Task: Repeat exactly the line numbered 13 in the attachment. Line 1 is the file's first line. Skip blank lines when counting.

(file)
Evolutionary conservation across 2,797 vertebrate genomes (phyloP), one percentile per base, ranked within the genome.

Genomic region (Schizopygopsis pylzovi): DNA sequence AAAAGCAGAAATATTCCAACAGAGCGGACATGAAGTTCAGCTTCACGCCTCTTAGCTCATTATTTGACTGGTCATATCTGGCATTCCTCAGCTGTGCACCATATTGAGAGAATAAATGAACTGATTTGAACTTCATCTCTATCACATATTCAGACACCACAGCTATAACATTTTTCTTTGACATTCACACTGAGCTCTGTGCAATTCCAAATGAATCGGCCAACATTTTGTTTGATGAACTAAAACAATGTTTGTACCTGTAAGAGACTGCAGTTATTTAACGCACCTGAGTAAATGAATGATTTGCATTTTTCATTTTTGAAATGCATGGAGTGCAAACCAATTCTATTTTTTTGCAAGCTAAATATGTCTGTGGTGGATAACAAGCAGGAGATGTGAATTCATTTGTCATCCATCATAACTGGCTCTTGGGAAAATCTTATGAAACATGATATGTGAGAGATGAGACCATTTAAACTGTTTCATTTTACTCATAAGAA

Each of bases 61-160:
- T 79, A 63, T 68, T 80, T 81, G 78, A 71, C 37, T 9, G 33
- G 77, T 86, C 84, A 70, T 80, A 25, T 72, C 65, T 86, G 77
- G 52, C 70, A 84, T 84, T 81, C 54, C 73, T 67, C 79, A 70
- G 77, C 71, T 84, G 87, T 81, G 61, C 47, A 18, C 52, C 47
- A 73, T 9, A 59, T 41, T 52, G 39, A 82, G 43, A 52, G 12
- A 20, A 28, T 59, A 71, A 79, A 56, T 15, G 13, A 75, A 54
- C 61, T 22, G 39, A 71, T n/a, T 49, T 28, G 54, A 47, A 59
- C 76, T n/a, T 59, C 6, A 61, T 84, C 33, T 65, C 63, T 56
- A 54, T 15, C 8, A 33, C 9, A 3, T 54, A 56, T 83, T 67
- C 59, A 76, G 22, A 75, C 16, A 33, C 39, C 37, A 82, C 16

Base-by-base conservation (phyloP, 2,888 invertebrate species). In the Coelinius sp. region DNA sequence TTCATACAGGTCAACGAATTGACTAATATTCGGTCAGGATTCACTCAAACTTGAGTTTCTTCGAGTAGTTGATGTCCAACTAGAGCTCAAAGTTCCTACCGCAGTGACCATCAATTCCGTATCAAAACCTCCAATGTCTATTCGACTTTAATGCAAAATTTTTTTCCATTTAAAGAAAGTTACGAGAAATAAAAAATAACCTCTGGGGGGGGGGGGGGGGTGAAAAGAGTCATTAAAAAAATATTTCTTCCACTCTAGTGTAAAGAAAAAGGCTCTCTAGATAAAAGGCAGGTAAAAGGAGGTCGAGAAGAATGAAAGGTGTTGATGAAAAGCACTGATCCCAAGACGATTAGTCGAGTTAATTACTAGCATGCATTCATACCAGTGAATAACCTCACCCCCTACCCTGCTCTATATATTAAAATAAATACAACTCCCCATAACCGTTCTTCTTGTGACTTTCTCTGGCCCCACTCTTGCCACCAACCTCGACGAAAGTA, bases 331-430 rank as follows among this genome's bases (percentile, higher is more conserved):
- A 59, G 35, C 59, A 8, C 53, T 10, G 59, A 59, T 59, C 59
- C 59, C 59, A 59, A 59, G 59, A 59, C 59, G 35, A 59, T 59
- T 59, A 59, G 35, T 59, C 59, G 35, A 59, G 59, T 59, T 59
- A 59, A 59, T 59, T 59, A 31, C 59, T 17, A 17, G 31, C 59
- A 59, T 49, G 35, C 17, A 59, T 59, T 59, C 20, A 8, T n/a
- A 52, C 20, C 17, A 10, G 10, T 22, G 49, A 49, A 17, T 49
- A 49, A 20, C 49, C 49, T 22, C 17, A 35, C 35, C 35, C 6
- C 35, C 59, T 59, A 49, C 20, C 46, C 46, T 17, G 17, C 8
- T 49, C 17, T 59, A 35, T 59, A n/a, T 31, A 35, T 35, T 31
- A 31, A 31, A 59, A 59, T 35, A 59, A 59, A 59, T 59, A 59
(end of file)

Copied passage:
- C 59, A 76, G 22, A 75, C 16, A 33, C 39, C 37, A 82, C 16